Devils vs. Rangers: Why the New York Rangers Aren't Done Just Yet

James Wrabel, Jr.Correspondent IIMay 24, 2012

NEW YORK, NY - MAY 23:  Henrik Lundqvist #30 of the New York Rangers retreives the puck from the goal after a first period goal by the New Jersey Devils in Game Five of the Eastern Conference Final during the 2012 NHL Stanley Cup Playoffs at Madison Square Garden on May 23, 2012 in New York City.  (Photo by Bruce Bennett/Getty Images)
Bruce Bennett/Getty Images

After falling behind 3-0 quickly to the New Jersey Devils in Game 5, the New York Rangers mounted a serious comeback to only fall short 5-3, relinquishing some momentum to New Jersey who will have a chance to move on to the Stanley Cup Final with a win Friday night in Game 6.

However, Wednesday night's game proves once again that nothing is over till the final buzzer—or until both teams form the handshake line to close out a series.

While not giving a 60-minute effort, New York played some of its best hockey Wednesday night, giving the team some confidence that the season isn't quite done.

Here are the reasons why.

Revitalized Lines

Brandon Dubinsky made his return from a foot injury in Game 5, and it seemed to give New York some jump. He slotted in alongside Ryan Callahan and Artem Anisimov to form an effective unit, including contributing the Rangers' second goal.

Brandon Prust returned from his one-game suspension and tallied his first goal of the playoffs. At the time, his goal was the first by a forward not named Chris Kreider—who moved up to play on the top line with Carl Hagelin and Brad Richards—and not to go into an empty net.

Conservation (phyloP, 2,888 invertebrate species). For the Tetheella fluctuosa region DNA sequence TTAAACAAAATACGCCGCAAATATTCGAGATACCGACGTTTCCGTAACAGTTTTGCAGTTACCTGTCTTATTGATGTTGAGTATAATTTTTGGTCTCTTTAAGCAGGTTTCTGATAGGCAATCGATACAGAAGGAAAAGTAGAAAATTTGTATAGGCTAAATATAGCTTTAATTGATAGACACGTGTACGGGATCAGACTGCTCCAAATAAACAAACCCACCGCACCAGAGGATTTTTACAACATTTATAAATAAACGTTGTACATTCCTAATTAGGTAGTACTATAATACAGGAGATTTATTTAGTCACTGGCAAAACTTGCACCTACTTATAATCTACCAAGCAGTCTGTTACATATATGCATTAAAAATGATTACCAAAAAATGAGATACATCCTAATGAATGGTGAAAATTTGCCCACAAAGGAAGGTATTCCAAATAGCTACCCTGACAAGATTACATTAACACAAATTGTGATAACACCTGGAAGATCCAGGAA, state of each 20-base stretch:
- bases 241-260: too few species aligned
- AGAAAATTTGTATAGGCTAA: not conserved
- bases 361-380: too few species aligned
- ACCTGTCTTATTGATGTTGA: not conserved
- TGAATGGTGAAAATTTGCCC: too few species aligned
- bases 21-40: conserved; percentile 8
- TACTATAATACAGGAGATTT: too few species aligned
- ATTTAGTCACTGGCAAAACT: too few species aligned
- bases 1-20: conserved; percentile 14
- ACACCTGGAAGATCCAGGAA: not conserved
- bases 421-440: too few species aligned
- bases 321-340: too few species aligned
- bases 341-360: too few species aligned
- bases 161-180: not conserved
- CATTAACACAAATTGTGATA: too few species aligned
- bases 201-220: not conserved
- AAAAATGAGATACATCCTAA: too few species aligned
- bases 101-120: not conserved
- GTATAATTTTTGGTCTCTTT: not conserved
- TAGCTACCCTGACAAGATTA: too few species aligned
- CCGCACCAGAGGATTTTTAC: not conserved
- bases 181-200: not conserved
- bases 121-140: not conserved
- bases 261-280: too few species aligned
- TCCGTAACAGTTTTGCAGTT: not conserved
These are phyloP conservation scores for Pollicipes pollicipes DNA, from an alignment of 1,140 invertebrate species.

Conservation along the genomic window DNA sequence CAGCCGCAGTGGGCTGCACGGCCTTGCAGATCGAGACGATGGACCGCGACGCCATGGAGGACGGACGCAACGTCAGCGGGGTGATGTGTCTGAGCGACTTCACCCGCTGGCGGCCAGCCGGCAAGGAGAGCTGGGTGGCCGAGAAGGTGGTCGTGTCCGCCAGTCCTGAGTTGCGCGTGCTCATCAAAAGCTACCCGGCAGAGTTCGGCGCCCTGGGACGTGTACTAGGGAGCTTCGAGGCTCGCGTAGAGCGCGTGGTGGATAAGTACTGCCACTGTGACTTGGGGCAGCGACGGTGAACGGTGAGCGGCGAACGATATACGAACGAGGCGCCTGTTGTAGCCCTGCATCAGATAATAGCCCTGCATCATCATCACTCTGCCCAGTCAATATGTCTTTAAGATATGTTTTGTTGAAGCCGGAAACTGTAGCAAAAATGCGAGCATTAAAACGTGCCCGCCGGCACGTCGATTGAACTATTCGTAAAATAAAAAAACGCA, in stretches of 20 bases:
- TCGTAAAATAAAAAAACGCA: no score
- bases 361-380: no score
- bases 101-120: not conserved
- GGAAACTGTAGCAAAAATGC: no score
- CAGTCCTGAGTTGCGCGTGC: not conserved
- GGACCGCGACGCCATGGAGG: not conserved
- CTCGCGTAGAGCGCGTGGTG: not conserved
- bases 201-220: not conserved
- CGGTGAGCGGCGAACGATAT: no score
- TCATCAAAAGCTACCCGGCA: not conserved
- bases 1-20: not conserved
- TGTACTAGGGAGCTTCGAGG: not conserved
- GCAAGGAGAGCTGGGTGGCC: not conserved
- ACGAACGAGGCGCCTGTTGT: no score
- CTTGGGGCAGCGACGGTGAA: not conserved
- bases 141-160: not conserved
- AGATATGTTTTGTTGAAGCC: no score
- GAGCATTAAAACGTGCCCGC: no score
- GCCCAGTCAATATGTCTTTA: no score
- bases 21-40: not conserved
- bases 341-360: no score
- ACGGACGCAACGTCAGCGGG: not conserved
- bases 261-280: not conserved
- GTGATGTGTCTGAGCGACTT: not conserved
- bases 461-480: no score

Marian Gaborik, clearly still not himself as evidenced by missing a wide-open net early in the first period, was moved down to the third line with Ruslan Fedotenko and Derek Stepan. Despite the demotion and missing a golden chance to bury a goal, Gaborik played the rest of the game with some jump—including tying the game at three early in the third period—which could be a turning point for him in the playoffs.

NEW YORK, NY - MAY 23:  Ryan Callahan #24 of the New York Rangers celebrates a second period goal against the New Jersey Devils in Game Five of the Eastern Conference Final during the 2012 NHL Stanley Cup Playoffs at Madison Square Garden on May 23, 2012
Bruce Bennett/Getty Images

Captain Callahan's Reinvigorated Game

One of best forwards Wednesday night, Ryan Callahan did exactly what you want your captain to do: lead by example on the ice. Right from his opening shift, you could sense Callahan wanted to make an impact, delivering two crushing hits to ignite the Garden faithful.

In 20:01 of ice time, Callahan delivered six hits, rang a shot off the post and scored a controversial goal off of his skate.

It was the type of effort absent most of the playoffs for Callahan (just his fifth goal in 19 postseason games), but one that was required to spark a comeback and will be needed in Game 6 if New York wants to move on to the Stanley Cup Final.

Can Ryan Callahan channel his inner Mark Messier?

Henrik Lundqvist

Game 5 was easily Hank's worst playoff outing this postseason. Three goals on the game's first five shots are Bryzgalov-esque. Henrik Lundqvist should never be compared to Ilya Bryzgalov. Still, he finished the game allowing four goals in 16 shots and has to be better.

Anyone who watches Henrik Lundqvist play knows he's one of the fiercest competitors and will bounce back.

Hank has the ability to dominate games—look back to Game 1 and Game 3 of this series—and will do everything in his power to will the Rangers to a victory Friday Night in Newark. He has yet to "steal" a postseason series in his career, but Henrik Lundqvist may just have to do that the rest of this series to get his team in the Stanley Cup Final.

Can he do it?